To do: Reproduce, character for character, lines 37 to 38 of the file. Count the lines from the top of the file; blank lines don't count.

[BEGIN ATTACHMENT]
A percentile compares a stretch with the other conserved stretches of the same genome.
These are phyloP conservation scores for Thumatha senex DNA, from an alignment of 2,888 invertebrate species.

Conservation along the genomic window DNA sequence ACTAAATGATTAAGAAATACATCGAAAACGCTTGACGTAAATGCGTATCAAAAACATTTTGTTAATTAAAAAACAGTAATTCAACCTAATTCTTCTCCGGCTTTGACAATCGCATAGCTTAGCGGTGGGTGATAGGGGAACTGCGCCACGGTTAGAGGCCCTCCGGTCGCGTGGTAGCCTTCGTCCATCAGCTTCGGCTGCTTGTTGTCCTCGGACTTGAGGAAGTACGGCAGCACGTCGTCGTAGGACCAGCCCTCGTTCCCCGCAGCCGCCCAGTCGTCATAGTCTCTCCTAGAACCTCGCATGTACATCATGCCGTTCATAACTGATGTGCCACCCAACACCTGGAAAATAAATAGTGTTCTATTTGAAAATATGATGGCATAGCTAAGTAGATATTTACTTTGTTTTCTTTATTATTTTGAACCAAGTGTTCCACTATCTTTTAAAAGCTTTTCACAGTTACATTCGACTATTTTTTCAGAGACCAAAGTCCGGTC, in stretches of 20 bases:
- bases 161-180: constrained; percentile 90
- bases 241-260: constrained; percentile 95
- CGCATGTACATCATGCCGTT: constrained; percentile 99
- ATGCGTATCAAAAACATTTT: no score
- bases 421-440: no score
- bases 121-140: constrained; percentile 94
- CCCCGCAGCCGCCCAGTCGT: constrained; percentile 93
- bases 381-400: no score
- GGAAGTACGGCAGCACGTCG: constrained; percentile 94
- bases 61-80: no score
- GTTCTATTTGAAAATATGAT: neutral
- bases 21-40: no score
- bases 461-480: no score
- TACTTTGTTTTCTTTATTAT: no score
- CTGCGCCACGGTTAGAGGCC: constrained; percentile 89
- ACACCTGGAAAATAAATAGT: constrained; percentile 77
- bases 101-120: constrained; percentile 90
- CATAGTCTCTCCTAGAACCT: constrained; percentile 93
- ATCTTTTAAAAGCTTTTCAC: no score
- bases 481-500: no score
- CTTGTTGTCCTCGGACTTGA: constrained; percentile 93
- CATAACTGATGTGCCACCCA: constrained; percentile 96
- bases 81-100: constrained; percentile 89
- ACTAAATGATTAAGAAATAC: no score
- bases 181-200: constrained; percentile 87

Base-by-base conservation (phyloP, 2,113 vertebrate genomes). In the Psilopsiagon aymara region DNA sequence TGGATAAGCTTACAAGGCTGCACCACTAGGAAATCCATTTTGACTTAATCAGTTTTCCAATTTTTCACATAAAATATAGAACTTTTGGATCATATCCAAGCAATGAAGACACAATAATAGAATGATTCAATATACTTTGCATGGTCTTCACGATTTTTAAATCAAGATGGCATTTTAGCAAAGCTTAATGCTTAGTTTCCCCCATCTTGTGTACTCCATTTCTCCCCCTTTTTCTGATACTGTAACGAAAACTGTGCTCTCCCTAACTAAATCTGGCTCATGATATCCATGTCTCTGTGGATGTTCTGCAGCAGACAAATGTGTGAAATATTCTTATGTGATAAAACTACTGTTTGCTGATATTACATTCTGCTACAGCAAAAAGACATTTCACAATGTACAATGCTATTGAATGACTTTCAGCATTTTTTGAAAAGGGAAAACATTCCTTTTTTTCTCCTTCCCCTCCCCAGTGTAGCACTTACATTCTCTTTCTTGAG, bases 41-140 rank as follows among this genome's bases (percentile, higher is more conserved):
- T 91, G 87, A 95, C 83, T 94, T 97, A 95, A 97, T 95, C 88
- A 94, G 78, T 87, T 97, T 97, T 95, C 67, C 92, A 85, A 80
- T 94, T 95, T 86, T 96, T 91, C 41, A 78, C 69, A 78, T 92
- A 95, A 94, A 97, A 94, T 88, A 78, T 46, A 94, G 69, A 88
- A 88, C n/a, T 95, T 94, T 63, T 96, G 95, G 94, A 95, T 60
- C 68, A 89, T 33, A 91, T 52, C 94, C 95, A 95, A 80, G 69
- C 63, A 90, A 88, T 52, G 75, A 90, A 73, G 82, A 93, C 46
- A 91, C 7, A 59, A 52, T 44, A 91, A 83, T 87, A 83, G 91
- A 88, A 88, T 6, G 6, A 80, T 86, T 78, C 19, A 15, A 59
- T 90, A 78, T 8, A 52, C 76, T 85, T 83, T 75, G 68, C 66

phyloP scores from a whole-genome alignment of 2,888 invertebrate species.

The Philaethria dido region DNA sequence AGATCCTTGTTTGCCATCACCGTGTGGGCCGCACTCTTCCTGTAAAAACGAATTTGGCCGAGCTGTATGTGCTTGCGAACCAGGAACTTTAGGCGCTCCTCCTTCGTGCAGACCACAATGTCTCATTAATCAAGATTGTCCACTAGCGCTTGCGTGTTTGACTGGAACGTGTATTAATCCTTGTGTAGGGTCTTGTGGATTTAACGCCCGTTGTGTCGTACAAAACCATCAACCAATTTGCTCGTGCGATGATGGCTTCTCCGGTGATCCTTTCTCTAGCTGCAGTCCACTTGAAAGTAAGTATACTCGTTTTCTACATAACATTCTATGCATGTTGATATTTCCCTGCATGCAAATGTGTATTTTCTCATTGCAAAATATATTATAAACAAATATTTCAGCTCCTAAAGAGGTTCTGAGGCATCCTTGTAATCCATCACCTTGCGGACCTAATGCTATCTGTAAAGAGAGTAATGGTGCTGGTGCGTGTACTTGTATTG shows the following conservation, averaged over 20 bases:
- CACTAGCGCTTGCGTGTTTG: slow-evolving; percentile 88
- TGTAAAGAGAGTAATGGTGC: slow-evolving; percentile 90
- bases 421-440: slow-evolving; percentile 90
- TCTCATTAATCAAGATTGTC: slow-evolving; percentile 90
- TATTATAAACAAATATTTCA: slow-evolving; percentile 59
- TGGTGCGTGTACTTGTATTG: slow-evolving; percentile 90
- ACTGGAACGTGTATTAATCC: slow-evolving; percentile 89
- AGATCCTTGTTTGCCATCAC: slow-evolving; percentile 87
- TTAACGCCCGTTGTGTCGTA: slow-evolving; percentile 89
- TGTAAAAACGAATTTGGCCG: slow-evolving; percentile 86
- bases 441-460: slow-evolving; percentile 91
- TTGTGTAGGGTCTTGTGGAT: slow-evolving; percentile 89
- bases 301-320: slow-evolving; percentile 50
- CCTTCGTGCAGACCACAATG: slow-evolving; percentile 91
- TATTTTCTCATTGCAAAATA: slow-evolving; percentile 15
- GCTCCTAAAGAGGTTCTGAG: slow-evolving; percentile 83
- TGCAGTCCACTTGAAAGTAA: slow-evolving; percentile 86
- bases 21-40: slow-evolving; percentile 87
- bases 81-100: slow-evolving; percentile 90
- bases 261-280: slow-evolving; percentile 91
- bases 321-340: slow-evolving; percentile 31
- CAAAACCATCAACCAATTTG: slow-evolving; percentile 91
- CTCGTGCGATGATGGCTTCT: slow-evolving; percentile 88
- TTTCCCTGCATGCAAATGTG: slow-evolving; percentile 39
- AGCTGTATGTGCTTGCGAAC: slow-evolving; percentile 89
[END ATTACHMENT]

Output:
- A 91, C 7, A 59, A 52, T 44, A 91, A 83, T 87, A 83, G 91
- A 88, A 88, T 6, G 6, A 80, T 86, T 78, C 19, A 15, A 59